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what's promising about that, it's curiosity. curiosity is the what's promising. whether it's biotechnology or something else, what we are doing is culturing that curiosity. either it's about policies, whether it's about patents is , biotech or something that's completely unrelated to biotech and allows people to get interested and learn something because every piece of the universe is connected to every other piece of the universe. that's a butchering of a john muir quote but that's completely true. you can't separate society and technology. and what you can really do is embrace it so that it's the same thing in a lot of ways. it's all connected together. from my perspective, biotech and curiosity is a way that, that's the door for me and maybe some of the else it's something different for i think it always starts with some type of curiosity.
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>> so i struggle with this question right of what is the best case scenario for biotech and i think so much of it is and we are doing these best case scenarios or worst-case scenarios we got disconnected and we are kind of in this vacuum and thinking that the context will influence it somehow and i think, so the human genome project, right? you remember in 2000 you get on the stage and we were like, we are at 99.9 percent and everyone was so excited, right? finally we have all this commonality. it's so wonderful. what immediately happened is that we start mining that .01 percent and we call it race and we call it class and we caught sexuality and we call it everything. you know? so i don't know, for me i want to harness the passion and curiosity that i see growing in your bio curious labs and i want to turn it
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away from the cool stuff and the technology and all that stuff and i want to put it back on this idea of social problems and maybe it's not so much about the curiosity of what we can do or what we can fix and what we can make happen, maybe it's about the curiosity of what happens next. what are the consequences of our actions? so much of this word we are living in is so high risk and it's like, we are assuming that nine out of 10 startups fail and we don't even care because the 10 percent are going to be so amazing. but what about that 90 percent of what we're doing? i want to be curious about that. i want to be curious about how rapidly this neighborhood has changed in the last 10 years and how i can go to school three years in the tenderloin and watch gentrification happened block by block. so maybe it's that we're just focusing on the wrong things.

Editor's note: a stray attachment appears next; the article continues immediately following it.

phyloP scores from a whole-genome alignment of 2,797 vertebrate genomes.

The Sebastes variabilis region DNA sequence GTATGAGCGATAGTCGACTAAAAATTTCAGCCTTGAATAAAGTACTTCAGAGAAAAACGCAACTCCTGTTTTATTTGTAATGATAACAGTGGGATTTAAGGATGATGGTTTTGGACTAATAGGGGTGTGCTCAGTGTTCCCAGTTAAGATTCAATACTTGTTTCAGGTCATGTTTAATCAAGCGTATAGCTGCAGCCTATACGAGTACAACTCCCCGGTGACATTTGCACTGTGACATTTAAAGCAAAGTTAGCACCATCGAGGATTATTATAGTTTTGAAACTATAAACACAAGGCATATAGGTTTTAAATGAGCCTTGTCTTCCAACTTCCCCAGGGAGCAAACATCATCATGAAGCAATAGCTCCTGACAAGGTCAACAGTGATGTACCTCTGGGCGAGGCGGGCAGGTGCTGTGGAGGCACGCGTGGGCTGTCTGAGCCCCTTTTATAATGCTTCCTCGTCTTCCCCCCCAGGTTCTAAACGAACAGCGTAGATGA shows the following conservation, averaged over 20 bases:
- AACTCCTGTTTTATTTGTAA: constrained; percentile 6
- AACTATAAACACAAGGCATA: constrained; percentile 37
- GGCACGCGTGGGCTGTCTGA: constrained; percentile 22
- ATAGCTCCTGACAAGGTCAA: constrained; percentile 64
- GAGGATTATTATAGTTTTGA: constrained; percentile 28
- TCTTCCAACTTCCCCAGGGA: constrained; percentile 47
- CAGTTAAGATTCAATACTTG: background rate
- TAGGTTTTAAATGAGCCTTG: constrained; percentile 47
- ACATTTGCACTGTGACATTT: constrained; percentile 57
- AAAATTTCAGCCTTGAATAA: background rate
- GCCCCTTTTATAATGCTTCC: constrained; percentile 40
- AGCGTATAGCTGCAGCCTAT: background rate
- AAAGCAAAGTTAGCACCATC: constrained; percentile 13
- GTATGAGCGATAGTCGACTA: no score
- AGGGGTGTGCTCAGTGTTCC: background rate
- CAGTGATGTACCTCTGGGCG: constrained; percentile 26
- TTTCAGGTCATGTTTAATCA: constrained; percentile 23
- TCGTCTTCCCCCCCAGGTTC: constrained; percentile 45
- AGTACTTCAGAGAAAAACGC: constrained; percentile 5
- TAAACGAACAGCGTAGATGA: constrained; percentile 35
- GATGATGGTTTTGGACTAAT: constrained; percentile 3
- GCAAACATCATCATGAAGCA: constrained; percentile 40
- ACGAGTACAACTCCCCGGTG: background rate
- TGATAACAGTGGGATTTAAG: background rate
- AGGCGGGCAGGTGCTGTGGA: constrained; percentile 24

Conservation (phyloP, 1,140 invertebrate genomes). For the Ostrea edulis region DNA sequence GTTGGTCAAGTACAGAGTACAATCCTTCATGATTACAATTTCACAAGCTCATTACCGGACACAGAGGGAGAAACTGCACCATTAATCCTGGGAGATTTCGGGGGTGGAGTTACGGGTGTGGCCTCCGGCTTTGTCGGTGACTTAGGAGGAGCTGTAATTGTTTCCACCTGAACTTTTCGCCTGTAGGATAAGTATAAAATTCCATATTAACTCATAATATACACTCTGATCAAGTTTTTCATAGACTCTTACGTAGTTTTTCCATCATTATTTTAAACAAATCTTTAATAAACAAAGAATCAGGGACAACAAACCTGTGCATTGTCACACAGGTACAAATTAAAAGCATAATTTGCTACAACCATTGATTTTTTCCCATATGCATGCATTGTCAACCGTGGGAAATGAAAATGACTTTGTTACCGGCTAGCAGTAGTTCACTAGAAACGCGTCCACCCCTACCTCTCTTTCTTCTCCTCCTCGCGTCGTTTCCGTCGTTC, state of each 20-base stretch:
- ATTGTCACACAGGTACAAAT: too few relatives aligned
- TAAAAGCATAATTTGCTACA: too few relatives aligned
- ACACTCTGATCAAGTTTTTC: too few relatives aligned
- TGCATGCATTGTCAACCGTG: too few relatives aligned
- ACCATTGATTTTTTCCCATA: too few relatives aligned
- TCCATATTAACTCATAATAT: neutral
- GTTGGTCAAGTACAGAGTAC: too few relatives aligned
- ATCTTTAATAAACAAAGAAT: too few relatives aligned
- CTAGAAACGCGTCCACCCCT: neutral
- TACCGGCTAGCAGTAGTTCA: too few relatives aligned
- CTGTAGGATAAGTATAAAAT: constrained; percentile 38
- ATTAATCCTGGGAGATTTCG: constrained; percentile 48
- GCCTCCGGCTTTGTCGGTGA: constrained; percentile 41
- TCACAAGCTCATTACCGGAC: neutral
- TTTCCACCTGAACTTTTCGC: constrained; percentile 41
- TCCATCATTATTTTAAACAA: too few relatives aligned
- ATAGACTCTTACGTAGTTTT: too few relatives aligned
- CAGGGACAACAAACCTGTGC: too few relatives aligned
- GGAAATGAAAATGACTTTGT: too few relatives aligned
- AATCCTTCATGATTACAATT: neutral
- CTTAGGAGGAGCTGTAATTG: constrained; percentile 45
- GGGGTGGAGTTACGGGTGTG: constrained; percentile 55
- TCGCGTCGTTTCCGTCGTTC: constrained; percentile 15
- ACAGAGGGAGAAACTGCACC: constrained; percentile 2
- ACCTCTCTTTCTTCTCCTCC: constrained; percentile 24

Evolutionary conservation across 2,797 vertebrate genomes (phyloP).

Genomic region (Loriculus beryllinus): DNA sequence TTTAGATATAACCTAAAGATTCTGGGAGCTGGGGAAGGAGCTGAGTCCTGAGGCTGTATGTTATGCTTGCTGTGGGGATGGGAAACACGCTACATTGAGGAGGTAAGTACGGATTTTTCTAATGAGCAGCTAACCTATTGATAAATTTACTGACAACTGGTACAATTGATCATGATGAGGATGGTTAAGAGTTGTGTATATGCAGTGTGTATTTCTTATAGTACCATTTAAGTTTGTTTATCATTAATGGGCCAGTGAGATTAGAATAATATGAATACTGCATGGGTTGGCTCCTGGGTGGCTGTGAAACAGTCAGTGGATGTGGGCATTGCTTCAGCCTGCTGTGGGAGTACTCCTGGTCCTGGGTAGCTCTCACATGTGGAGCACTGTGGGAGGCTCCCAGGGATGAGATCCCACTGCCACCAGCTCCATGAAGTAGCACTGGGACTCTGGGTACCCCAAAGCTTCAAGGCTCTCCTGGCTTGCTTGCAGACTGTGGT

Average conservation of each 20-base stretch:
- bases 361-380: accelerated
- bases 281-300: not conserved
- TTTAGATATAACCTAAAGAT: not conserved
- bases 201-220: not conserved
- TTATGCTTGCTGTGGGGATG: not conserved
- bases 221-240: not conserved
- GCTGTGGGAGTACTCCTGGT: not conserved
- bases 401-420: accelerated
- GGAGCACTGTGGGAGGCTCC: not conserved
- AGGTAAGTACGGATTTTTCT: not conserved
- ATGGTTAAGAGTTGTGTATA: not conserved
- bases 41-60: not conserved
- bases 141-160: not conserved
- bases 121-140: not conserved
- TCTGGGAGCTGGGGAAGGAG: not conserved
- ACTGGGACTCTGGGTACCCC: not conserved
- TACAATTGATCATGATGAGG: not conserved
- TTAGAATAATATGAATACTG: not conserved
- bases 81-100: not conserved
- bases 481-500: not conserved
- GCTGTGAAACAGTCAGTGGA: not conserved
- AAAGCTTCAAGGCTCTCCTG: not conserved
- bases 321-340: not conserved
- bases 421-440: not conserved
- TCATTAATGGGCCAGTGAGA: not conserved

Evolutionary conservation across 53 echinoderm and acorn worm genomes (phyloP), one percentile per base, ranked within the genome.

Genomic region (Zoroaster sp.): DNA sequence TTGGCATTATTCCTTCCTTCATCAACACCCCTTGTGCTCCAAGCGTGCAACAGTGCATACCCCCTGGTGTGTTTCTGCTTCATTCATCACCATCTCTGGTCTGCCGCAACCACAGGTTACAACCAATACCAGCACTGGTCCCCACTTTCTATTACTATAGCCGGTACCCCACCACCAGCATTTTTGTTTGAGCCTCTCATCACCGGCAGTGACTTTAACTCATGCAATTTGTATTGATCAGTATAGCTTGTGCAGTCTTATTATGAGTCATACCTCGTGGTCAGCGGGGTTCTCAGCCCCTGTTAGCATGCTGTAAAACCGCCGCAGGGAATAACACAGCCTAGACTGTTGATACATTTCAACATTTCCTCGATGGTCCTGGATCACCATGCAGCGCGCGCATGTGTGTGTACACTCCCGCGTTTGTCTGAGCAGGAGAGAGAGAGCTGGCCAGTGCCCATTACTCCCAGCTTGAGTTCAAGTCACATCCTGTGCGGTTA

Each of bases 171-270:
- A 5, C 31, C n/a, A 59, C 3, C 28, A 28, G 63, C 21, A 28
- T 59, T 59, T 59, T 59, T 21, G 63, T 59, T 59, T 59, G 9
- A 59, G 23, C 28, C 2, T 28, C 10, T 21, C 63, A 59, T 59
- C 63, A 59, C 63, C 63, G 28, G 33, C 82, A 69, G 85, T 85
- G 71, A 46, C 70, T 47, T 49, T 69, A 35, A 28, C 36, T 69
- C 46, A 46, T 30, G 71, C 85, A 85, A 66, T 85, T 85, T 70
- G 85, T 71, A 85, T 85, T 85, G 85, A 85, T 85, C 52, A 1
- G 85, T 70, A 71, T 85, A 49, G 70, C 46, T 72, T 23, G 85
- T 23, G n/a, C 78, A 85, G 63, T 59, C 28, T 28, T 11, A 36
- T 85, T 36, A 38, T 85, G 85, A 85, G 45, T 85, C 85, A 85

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maybe it's biotechnology could be really awesome pickup maybe we need to marry it to a lot of other things first. maybe this is like the original question you asked , like are we having these ethical, philosophical, should we do these conversations at the same time as we were experimenting in the lab? i think your space is lovely because it's exploring those connections on a day-to-day, sort of lab level. i don't think it's happening and if that's going to continue to happen it's going to be the elite who have those degrees that are making these tools and the pr people to sell those tools to the public. and that really scares me. if we look at the human genome project as an example, even though we can begin in this beautiful message from biotech, market forces , centuries of racism, these systems of privilege will warp out beauty so we need to really start looking at these social problems here in technology. we can solve so many of them with our humanity. we don't need a technical fix
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for climate change. we don't need a technote fix for global inequality. we couldliterally just do other things instead so . [applause] >> you want to ãno, okay. >> i kind of had come up with to conclude that you are brilliant. elliott, that's exactly what i was getting to as a layperson and an artist also. i was going to add to that, the concept of danger or safety within tinkering or playing or being curious with science and that maybe just like that metaphor with the small liberties we can move the world, i think the degree of danger really has only to do with the extent to which science is precisely separated as, not just
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sociology but also a greater vision as to what our purpose really is and one thing i wanted to add to that is one, the debater space that cultivates just a cool curiosity is awesome and also harvestable as you were saying to greater things. it is not a rare thing. my impression of very much like the american culture here is very much a glorious occasion of thebrilliant individual , this going where no man has gone before and finding things. that's more like, that is what i perceive the general culture to be. what is more rare and what i would love a space for is precisely the other thing, like those questions we never actually asked about okay, what do we, what will make life better?
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where do we actually want to go with this and this not be an afterthought for after you discover a new thing, what are the applications thereof but actually be something that is, that comes before and secondly, not only that, not being something that is perceived like a hindrance or a dampener or wet blanket. we could do so many cool, great things but bomber, all these ethical blocks, all these things that are keeping us from . sort of like this attitude is actually this profit driven world and all these kind of things have actually kept us from exploring incredible possibilities. we could infuse that curiosity precisely in this different way of approaching all this which is like, what new incredible societies could we get to if we